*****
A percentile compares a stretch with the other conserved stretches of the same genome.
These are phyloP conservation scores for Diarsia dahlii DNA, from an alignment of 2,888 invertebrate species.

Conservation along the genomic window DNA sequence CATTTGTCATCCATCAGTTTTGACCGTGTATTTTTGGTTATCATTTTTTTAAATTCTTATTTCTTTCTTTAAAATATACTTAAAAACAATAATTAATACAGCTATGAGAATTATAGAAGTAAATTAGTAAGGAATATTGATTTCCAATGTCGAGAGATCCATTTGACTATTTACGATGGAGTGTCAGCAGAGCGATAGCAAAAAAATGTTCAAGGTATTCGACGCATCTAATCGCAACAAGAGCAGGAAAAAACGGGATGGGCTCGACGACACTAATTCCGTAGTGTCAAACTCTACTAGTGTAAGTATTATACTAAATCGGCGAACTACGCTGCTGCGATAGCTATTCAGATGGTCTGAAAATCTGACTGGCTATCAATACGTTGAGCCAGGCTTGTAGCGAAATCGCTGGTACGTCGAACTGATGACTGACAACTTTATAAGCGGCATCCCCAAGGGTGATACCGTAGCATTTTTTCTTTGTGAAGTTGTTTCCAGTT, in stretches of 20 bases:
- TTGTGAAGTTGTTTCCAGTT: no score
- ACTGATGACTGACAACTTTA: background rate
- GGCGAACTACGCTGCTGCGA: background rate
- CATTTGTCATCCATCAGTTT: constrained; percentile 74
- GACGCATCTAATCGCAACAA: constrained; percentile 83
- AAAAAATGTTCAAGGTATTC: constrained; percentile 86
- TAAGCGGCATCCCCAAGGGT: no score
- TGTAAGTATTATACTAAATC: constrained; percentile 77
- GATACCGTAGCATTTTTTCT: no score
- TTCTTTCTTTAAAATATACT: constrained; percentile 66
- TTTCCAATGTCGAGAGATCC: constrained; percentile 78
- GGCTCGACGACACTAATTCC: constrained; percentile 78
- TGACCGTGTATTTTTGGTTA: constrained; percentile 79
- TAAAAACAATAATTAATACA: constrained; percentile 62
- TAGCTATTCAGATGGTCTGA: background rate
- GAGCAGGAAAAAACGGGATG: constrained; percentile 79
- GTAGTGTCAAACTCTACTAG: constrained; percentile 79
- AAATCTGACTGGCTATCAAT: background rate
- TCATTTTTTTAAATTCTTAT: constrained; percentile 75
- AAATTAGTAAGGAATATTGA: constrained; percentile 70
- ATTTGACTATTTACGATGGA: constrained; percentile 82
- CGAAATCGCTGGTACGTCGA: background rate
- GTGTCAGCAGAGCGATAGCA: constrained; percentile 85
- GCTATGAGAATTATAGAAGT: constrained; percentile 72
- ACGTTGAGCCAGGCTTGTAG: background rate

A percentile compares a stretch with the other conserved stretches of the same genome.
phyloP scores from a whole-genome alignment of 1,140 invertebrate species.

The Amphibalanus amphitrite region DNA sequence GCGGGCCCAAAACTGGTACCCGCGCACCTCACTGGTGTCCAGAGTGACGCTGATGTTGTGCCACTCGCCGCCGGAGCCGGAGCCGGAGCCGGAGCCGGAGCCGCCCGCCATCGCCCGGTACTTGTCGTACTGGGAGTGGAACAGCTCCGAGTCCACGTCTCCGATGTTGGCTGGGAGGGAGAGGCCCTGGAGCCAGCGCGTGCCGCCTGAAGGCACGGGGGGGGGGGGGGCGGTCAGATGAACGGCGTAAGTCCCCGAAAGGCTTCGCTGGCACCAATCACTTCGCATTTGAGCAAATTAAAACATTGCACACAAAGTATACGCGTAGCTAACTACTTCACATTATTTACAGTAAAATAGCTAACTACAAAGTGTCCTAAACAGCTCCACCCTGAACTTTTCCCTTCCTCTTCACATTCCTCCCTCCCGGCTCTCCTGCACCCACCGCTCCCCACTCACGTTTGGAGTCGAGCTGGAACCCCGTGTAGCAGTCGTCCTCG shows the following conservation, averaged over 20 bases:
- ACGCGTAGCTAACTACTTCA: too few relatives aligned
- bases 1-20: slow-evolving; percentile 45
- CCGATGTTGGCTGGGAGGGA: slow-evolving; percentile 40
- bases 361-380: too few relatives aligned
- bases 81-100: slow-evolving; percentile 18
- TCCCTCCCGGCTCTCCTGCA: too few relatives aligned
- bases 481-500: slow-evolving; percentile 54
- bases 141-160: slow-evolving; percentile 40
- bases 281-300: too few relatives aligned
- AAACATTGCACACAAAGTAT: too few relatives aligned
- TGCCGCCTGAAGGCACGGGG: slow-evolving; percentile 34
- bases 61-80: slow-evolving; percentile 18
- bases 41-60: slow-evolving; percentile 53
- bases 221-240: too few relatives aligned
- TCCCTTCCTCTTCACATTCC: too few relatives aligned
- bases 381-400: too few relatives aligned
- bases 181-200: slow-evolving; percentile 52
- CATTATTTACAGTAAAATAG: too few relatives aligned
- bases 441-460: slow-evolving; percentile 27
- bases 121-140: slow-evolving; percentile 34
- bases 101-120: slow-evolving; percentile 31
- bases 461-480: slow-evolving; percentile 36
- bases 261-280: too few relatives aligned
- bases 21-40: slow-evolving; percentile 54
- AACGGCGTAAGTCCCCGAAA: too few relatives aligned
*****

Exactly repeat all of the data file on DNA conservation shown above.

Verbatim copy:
A percentile compares a stretch with the other conserved stretches of the same genome.
These are phyloP conservation scores for Diarsia dahlii DNA, from an alignment of 2,888 invertebrate species.

Conservation along the genomic window DNA sequence CATTTGTCATCCATCAGTTTTGACCGTGTATTTTTGGTTATCATTTTTTTAAATTCTTATTTCTTTCTTTAAAATATACTTAAAAACAATAATTAATACAGCTATGAGAATTATAGAAGTAAATTAGTAAGGAATATTGATTTCCAATGTCGAGAGATCCATTTGACTATTTACGATGGAGTGTCAGCAGAGCGATAGCAAAAAAATGTTCAAGGTATTCGACGCATCTAATCGCAACAAGAGCAGGAAAAAACGGGATGGGCTCGACGACACTAATTCCGTAGTGTCAAACTCTACTAGTGTAAGTATTATACTAAATCGGCGAACTACGCTGCTGCGATAGCTATTCAGATGGTCTGAAAATCTGACTGGCTATCAATACGTTGAGCCAGGCTTGTAGCGAAATCGCTGGTACGTCGAACTGATGACTGACAACTTTATAAGCGGCATCCCCAAGGGTGATACCGTAGCATTTTTTCTTTGTGAAGTTGTTTCCAGTT, in stretches of 20 bases:
- TTGTGAAGTTGTTTCCAGTT: no score
- ACTGATGACTGACAACTTTA: background rate
- GGCGAACTACGCTGCTGCGA: background rate
- CATTTGTCATCCATCAGTTT: constrained; percentile 74
- GACGCATCTAATCGCAACAA: constrained; percentile 83
- AAAAAATGTTCAAGGTATTC: constrained; percentile 86
- TAAGCGGCATCCCCAAGGGT: no score
- TGTAAGTATTATACTAAATC: constrained; percentile 77
- GATACCGTAGCATTTTTTCT: no score
- TTCTTTCTTTAAAATATACT: constrained; percentile 66
- TTTCCAATGTCGAGAGATCC: constrained; percentile 78
- GGCTCGACGACACTAATTCC: constrained; percentile 78
- TGACCGTGTATTTTTGGTTA: constrained; percentile 79
- TAAAAACAATAATTAATACA: constrained; percentile 62
- TAGCTATTCAGATGGTCTGA: background rate
- GAGCAGGAAAAAACGGGATG: constrained; percentile 79
- GTAGTGTCAAACTCTACTAG: constrained; percentile 79
- AAATCTGACTGGCTATCAAT: background rate
- TCATTTTTTTAAATTCTTAT: constrained; percentile 75
- AAATTAGTAAGGAATATTGA: constrained; percentile 70
- ATTTGACTATTTACGATGGA: constrained; percentile 82
- CGAAATCGCTGGTACGTCGA: background rate
- GTGTCAGCAGAGCGATAGCA: constrained; percentile 85
- GCTATGAGAATTATAGAAGT: constrained; percentile 72
- ACGTTGAGCCAGGCTTGTAG: background rate

A percentile compares a stretch with the other conserved stretches of the same genome.
phyloP scores from a whole-genome alignment of 1,140 invertebrate species.

The Amphibalanus amphitrite region DNA sequence GCGGGCCCAAAACTGGTACCCGCGCACCTCACTGGTGTCCAGAGTGACGCTGATGTTGTGCCACTCGCCGCCGGAGCCGGAGCCGGAGCCGGAGCCGGAGCCGCCCGCCATCGCCCGGTACTTGTCGTACTGGGAGTGGAACAGCTCCGAGTCCACGTCTCCGATGTTGGCTGGGAGGGAGAGGCCCTGGAGCCAGCGCGTGCCGCCTGAAGGCACGGGGGGGGGGGGGGCGGTCAGATGAACGGCGTAAGTCCCCGAAAGGCTTCGCTGGCACCAATCACTTCGCATTTGAGCAAATTAAAACATTGCACACAAAGTATACGCGTAGCTAACTACTTCACATTATTTACAGTAAAATAGCTAACTACAAAGTGTCCTAAACAGCTCCACCCTGAACTTTTCCCTTCCTCTTCACATTCCTCCCTCCCGGCTCTCCTGCACCCACCGCTCCCCACTCACGTTTGGAGTCGAGCTGGAACCCCGTGTAGCAGTCGTCCTCG shows the following conservation, averaged over 20 bases:
- ACGCGTAGCTAACTACTTCA: too few relatives aligned
- bases 1-20: slow-evolving; percentile 45
- CCGATGTTGGCTGGGAGGGA: slow-evolving; percentile 40
- bases 361-380: too few relatives aligned
- bases 81-100: slow-evolving; percentile 18
- TCCCTCCCGGCTCTCCTGCA: too few relatives aligned
- bases 481-500: slow-evolving; percentile 54
- bases 141-160: slow-evolving; percentile 40
- bases 281-300: too few relatives aligned
- AAACATTGCACACAAAGTAT: too few relatives aligned
- TGCCGCCTGAAGGCACGGGG: slow-evolving; percentile 34
- bases 61-80: slow-evolving; percentile 18
- bases 41-60: slow-evolving; percentile 53
- bases 221-240: too few relatives aligned
- TCCCTTCCTCTTCACATTCC: too few relatives aligned
- bases 381-400: too few relatives aligned
- bases 181-200: slow-evolving; percentile 52
- CATTATTTACAGTAAAATAG: too few relatives aligned
- bases 441-460: slow-evolving; percentile 27
- bases 121-140: slow-evolving; percentile 34
- bases 101-120: slow-evolving; percentile 31
- bases 461-480: slow-evolving; percentile 36
- bases 261-280: too few relatives aligned
- bases 21-40: slow-evolving; percentile 54
- AACGGCGTAAGTCCCCGAAA: too few relatives aligned